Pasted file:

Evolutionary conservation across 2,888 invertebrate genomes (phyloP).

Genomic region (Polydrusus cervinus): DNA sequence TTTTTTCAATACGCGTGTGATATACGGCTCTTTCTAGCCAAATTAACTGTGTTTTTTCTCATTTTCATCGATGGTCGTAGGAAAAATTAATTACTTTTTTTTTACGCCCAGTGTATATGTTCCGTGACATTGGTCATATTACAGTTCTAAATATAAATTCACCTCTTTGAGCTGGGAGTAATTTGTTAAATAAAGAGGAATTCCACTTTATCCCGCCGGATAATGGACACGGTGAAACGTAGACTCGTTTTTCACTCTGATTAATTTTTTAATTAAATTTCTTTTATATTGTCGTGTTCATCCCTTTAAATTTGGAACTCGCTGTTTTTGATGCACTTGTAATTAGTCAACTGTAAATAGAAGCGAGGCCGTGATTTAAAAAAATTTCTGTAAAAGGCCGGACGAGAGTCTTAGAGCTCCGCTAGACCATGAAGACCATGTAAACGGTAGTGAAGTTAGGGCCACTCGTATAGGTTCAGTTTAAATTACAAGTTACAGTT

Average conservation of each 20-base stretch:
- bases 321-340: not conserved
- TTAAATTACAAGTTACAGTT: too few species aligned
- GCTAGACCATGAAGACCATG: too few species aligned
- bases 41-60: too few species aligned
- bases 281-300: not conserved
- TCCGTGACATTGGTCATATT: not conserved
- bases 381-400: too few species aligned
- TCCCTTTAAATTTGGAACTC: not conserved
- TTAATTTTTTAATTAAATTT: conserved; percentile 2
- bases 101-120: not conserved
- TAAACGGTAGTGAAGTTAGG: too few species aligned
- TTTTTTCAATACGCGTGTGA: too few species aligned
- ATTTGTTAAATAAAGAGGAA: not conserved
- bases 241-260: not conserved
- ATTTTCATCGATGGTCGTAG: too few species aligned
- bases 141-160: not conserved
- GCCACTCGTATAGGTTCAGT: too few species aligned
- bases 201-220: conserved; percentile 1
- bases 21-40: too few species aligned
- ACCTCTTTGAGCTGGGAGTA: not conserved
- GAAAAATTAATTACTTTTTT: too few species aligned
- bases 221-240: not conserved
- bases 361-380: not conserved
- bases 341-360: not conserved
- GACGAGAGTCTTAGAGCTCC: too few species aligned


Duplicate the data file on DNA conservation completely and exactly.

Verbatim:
Evolutionary conservation across 2,888 invertebrate genomes (phyloP).

Genomic region (Polydrusus cervinus): DNA sequence TTTTTTCAATACGCGTGTGATATACGGCTCTTTCTAGCCAAATTAACTGTGTTTTTTCTCATTTTCATCGATGGTCGTAGGAAAAATTAATTACTTTTTTTTTACGCCCAGTGTATATGTTCCGTGACATTGGTCATATTACAGTTCTAAATATAAATTCACCTCTTTGAGCTGGGAGTAATTTGTTAAATAAAGAGGAATTCCACTTTATCCCGCCGGATAATGGACACGGTGAAACGTAGACTCGTTTTTCACTCTGATTAATTTTTTAATTAAATTTCTTTTATATTGTCGTGTTCATCCCTTTAAATTTGGAACTCGCTGTTTTTGATGCACTTGTAATTAGTCAACTGTAAATAGAAGCGAGGCCGTGATTTAAAAAAATTTCTGTAAAAGGCCGGACGAGAGTCTTAGAGCTCCGCTAGACCATGAAGACCATGTAAACGGTAGTGAAGTTAGGGCCACTCGTATAGGTTCAGTTTAAATTACAAGTTACAGTT

Average conservation of each 20-base stretch:
- bases 321-340: not conserved
- TTAAATTACAAGTTACAGTT: too few species aligned
- GCTAGACCATGAAGACCATG: too few species aligned
- bases 41-60: too few species aligned
- bases 281-300: not conserved
- TCCGTGACATTGGTCATATT: not conserved
- bases 381-400: too few species aligned
- TCCCTTTAAATTTGGAACTC: not conserved
- TTAATTTTTTAATTAAATTT: conserved; percentile 2
- bases 101-120: not conserved
- TAAACGGTAGTGAAGTTAGG: too few species aligned
- TTTTTTCAATACGCGTGTGA: too few species aligned
- ATTTGTTAAATAAAGAGGAA: not conserved
- bases 241-260: not conserved
- ATTTTCATCGATGGTCGTAG: too few species aligned
- bases 141-160: not conserved
- GCCACTCGTATAGGTTCAGT: too few species aligned
- bases 201-220: conserved; percentile 1
- bases 21-40: too few species aligned
- ACCTCTTTGAGCTGGGAGTA: not conserved
- GAAAAATTAATTACTTTTTT: too few species aligned
- bases 221-240: not conserved
- bases 361-380: not conserved
- bases 341-360: not conserved
- GACGAGAGTCTTAGAGCTCC: too few species aligned